I was lucky in that I had a built in group of indoor cyclists who I could (bother/coerce/convince/bribe/name it) to get a road bike and start riding.  We went of massive rides – some as far as Piermont from Ridgefield (NJ not CT)!  Madness!  Who knew we could ride from one State to another on the same day!

Level 2 – level up!  Again, the number of people in the triangle decreases as this requires a thoughtful allocation of resources (time, money, emotion) which many people cannot or will not make.  They are happy to remain at the group ride level.  In order to improve from the group rides phase to the next level of cycling one needs a teacher whose attention is on how to help the student improve.  Talking generalities to other cyclists and seeing what worked for those cyclists like the Stephen Covey analogy where Dr. Covey in his book “7 habits of Highly Effective People” asks if you would continue to visit an eye doctor who, when you sit in the chair to prepare for the exam hands you her eyeglasses and says “here, try these” and when they don’t work for you says “I don’t understand, those eyeglasses work for me!”.

Level 2 is where you invest in yourself to move from the general to the specific!  In addition to the group rides you will participate in events and camps, and you will be riding with a sense of purpose.  You don’t have to expect to finish first, but with coaching and a goal you will be riding with intent.  As in our everyday lives, living with intent gives us purpose and direction.

My experience was slightly different because I really enjoy teaching and I was able to further my cycling education by taking courses and seminars (I certified with Saris about 10 years ago) and was able to get my coaching license through USA Cycling.  I was leveling up to not only improve my own cycling through additional knowledge but mostly to be a better teacher and coach.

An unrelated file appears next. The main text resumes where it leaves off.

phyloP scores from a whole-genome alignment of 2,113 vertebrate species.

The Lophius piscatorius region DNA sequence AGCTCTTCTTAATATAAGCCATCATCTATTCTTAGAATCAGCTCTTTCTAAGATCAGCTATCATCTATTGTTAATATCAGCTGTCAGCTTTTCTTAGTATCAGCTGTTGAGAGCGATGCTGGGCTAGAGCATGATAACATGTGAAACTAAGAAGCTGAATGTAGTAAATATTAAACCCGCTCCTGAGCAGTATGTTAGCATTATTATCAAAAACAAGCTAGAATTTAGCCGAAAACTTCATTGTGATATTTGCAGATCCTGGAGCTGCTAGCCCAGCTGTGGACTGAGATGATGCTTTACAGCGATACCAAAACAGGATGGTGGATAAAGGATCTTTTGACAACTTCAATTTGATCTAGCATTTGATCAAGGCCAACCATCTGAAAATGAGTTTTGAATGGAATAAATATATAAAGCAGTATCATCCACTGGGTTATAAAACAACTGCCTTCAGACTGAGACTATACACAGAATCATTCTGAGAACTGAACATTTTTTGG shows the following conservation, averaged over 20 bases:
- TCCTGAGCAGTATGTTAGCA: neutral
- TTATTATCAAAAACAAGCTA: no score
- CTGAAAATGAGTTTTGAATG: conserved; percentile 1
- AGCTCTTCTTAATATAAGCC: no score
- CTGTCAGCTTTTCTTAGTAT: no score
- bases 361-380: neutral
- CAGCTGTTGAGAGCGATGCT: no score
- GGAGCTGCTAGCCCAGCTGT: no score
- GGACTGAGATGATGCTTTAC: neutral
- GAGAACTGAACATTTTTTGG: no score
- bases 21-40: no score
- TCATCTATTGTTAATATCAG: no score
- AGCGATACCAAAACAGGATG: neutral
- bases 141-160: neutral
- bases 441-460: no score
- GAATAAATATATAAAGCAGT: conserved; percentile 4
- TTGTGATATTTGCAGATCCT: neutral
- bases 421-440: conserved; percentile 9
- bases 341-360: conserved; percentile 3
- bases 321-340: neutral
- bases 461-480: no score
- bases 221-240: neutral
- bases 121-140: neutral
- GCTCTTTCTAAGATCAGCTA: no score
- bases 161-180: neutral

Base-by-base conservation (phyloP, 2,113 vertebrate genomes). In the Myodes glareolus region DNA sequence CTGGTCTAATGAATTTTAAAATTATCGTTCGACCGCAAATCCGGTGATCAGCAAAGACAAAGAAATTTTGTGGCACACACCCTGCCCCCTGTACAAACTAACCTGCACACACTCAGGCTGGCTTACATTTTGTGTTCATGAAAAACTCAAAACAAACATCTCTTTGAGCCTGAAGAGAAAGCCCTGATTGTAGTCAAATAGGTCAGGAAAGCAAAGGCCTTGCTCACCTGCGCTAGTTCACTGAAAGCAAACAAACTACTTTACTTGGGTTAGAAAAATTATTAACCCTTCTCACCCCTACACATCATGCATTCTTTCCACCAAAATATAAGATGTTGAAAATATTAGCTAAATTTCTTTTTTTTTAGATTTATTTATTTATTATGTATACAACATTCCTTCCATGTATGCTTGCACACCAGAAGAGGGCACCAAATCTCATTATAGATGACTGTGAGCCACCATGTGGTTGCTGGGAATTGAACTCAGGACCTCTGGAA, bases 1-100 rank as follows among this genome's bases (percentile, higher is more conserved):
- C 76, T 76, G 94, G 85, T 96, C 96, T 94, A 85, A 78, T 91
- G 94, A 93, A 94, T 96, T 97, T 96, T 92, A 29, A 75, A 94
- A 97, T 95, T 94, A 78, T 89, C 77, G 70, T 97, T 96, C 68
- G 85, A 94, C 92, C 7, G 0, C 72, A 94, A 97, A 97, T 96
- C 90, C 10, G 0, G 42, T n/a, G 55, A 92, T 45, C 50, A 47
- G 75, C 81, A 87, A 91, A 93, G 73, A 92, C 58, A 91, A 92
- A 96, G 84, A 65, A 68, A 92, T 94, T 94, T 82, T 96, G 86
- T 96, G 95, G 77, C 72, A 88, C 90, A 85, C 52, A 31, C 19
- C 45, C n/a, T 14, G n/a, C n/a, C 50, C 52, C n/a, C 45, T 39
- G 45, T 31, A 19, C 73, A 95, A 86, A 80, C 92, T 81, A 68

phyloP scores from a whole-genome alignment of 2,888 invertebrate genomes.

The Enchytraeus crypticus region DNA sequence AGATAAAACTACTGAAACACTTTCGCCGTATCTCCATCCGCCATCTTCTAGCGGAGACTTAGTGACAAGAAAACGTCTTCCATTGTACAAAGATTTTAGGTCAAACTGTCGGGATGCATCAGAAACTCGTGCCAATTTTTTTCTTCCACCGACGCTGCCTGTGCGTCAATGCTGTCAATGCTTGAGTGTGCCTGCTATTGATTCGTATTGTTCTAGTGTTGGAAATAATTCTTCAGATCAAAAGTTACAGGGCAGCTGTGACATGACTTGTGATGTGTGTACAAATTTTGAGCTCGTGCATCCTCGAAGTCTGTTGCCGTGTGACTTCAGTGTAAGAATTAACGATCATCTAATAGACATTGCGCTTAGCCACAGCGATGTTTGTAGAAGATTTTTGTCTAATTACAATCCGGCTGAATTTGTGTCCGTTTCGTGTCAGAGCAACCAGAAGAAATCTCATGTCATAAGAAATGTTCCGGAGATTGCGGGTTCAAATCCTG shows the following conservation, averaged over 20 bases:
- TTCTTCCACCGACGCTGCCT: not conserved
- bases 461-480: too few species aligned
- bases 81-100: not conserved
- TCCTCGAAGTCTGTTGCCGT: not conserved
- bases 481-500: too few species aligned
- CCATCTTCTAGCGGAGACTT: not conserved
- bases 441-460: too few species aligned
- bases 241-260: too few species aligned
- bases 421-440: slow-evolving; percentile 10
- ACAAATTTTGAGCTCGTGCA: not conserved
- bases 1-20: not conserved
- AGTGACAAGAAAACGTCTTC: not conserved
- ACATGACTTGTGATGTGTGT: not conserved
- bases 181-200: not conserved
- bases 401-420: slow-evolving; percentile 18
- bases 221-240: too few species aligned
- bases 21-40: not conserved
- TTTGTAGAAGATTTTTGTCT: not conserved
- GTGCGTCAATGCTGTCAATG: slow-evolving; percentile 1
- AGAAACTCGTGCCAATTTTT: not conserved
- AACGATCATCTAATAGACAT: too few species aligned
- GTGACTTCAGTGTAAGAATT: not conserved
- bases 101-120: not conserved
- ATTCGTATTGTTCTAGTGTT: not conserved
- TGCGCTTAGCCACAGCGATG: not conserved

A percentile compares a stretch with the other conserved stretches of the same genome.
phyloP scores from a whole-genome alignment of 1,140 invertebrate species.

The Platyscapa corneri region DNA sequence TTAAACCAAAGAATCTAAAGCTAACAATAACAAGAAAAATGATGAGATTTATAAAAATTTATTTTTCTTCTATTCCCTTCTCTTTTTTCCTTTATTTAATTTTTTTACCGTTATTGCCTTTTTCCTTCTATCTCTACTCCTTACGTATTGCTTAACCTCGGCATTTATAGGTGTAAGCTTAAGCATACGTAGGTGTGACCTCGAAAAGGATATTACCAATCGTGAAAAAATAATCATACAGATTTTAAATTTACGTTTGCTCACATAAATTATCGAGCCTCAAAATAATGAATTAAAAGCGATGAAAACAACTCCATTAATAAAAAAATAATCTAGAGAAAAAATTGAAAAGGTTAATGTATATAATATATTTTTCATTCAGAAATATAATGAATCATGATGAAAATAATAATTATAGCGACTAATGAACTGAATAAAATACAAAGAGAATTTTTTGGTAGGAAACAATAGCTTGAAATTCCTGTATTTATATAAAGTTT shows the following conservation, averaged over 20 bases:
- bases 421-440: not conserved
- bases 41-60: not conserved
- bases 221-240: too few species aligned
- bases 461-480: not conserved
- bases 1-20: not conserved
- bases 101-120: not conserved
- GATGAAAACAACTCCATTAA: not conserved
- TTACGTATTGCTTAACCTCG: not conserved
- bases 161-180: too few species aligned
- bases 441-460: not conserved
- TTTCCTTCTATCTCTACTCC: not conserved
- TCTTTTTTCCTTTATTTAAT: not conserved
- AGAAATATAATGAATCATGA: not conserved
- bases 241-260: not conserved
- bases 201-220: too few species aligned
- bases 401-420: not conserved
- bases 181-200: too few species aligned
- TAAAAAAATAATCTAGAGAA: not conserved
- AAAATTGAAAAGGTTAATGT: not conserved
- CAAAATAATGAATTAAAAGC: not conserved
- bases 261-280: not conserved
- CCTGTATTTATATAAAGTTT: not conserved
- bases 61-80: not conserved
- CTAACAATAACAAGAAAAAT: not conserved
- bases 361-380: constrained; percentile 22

Most cyclists who want to improve from simple participation in group rides to a higher level of knowledge hire a coach so that they can continue building their own lives but at the same time participate, improve and benefit from their cycling practice (I had been teaching indoors, riding, developing new teachers and building my own knowledge and experience for 10 years prior to taking on coaching students for road cycling).  The idea of working with a teacher is to be able to move from general to specific – you invest some resources but don’t waste time with trial and error.  You learn and you grow and you live a better life with the guidance of your teacher.

Level 2 is a big step, almost as big as the one we make to become part of the continuum rather than remain outside the triangle.

Level 1.  This could be combined with Level 2, I could have simply used three level rather than 4, but I thought this needed an additional category.  Sign up for events with your friends and on your own to make new friends.  The people you meet at these events share your passion for cycling and before you know it you are learning about the world outside of the one in which you live.